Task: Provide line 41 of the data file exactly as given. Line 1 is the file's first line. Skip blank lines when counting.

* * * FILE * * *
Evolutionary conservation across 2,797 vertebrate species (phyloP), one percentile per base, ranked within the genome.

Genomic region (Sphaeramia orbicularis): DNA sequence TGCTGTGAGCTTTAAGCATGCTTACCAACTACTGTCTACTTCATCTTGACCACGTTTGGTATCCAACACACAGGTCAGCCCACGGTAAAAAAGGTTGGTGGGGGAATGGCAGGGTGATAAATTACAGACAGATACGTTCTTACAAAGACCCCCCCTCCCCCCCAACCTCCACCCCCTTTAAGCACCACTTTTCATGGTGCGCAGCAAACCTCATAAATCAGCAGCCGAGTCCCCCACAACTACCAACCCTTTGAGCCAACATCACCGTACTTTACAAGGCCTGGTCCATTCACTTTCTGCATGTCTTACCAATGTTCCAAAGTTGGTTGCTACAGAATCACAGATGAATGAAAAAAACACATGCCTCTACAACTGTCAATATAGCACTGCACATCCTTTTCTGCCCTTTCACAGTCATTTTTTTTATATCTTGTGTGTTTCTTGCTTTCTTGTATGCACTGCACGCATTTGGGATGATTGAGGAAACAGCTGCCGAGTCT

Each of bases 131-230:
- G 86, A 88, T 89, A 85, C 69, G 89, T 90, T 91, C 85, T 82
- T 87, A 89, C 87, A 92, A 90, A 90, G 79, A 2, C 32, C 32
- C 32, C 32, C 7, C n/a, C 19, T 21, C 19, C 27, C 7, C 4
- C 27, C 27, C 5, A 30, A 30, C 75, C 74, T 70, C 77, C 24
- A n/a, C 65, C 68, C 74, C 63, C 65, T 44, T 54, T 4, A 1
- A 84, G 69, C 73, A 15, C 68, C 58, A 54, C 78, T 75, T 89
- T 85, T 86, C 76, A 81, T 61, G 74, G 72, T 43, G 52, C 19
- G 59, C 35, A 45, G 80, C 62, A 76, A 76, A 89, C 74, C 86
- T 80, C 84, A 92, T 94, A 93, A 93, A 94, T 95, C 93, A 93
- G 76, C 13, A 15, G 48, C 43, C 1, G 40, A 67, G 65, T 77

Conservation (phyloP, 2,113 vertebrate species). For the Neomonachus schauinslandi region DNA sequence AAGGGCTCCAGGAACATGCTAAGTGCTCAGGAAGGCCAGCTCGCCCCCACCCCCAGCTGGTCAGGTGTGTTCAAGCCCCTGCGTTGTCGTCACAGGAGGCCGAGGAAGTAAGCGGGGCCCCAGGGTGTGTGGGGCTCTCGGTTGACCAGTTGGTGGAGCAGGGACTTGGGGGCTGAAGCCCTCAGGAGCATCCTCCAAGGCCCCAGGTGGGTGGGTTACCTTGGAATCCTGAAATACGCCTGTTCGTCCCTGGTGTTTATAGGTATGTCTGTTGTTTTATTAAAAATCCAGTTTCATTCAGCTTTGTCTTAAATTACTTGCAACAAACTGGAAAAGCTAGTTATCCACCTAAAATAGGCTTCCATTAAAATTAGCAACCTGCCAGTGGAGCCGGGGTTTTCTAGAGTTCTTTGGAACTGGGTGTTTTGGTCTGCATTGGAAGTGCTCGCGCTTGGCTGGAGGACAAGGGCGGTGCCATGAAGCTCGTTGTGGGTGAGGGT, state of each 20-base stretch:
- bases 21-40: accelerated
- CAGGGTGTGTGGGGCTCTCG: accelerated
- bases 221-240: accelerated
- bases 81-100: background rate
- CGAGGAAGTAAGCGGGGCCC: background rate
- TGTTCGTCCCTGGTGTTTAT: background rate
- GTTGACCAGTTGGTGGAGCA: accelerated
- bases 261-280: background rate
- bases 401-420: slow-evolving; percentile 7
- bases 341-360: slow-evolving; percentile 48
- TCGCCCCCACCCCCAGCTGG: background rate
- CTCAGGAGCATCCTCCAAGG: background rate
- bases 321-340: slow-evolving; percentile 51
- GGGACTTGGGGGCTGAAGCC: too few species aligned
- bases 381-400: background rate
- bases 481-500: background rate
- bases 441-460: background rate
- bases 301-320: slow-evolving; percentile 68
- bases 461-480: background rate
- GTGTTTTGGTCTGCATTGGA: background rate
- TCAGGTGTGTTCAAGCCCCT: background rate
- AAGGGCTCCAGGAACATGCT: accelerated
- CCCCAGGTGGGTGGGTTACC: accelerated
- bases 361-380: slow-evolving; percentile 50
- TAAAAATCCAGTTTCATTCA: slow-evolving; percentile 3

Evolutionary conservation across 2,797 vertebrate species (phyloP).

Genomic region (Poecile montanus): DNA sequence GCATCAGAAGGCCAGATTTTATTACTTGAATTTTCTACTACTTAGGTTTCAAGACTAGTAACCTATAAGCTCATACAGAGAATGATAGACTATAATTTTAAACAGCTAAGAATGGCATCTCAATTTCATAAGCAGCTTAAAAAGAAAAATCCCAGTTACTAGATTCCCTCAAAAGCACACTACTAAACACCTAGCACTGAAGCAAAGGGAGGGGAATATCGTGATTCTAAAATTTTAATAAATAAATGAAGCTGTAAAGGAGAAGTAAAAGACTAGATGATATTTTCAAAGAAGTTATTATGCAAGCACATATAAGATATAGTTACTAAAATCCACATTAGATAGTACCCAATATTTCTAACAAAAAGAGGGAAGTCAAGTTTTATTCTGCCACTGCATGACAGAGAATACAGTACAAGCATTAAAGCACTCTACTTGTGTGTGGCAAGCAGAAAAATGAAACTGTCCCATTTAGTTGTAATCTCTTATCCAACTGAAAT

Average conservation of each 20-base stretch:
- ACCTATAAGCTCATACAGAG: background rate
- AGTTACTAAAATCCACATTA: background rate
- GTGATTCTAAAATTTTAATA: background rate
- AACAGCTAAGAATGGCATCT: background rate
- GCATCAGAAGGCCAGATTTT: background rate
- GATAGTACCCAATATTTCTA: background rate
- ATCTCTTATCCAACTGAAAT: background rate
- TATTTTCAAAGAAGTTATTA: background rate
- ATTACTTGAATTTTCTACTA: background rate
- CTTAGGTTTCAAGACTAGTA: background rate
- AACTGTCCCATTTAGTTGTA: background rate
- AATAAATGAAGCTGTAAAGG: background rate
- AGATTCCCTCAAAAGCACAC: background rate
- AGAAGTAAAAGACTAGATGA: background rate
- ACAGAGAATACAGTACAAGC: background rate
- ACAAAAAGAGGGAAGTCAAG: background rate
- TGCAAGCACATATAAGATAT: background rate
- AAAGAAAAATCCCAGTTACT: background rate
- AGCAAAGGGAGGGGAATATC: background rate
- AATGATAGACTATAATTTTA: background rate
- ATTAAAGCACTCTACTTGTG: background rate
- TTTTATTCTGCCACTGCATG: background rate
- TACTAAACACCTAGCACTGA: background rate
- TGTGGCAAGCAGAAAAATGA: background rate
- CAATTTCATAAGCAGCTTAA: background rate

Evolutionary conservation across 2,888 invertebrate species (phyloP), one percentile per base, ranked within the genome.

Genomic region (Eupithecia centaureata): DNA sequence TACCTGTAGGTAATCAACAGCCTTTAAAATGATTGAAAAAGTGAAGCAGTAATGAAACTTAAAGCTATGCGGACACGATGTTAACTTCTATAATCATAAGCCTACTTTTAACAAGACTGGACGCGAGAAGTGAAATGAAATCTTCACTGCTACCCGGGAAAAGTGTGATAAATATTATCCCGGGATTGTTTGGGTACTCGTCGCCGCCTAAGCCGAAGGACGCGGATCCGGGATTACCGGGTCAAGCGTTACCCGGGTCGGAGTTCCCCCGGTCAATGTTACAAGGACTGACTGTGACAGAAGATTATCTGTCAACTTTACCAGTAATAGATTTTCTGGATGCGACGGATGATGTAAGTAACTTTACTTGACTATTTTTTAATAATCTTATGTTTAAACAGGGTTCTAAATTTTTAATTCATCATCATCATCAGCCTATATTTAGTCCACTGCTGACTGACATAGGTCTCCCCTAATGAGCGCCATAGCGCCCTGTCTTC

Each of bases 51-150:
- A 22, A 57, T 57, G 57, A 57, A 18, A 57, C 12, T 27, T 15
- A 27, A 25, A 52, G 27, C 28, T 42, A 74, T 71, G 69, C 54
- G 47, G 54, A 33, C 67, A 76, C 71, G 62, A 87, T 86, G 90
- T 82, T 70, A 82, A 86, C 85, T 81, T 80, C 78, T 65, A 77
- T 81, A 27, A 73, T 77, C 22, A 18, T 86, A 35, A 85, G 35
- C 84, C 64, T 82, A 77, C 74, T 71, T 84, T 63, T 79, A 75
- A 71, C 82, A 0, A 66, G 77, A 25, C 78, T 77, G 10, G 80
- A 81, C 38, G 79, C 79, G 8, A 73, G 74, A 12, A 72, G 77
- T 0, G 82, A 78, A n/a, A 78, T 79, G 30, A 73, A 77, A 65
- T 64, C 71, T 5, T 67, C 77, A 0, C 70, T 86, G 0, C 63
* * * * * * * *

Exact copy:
Genomic region (Poecile montanus): DNA sequence GCATCAGAAGGCCAGATTTTATTACTTGAATTTTCTACTACTTAGGTTTCAAGACTAGTAACCTATAAGCTCATACAGAGAATGATAGACTATAATTTTAAACAGCTAAGAATGGCATCTCAATTTCATAAGCAGCTTAAAAAGAAAAATCCCAGTTACTAGATTCCCTCAAAAGCACACTACTAAACACCTAGCACTGAAGCAAAGGGAGGGGAATATCGTGATTCTAAAATTTTAATAAATAAATGAAGCTGTAAAGGAGAAGTAAAAGACTAGATGATATTTTCAAAGAAGTTATTATGCAAGCACATATAAGATATAGTTACTAAAATCCACATTAGATAGTACCCAATATTTCTAACAAAAAGAGGGAAGTCAAGTTTTATTCTGCCACTGCATGACAGAGAATACAGTACAAGCATTAAAGCACTCTACTTGTGTGTGGCAAGCAGAAAAATGAAACTGTCCCATTTAGTTGTAATCTCTTATCCAACTGAAAT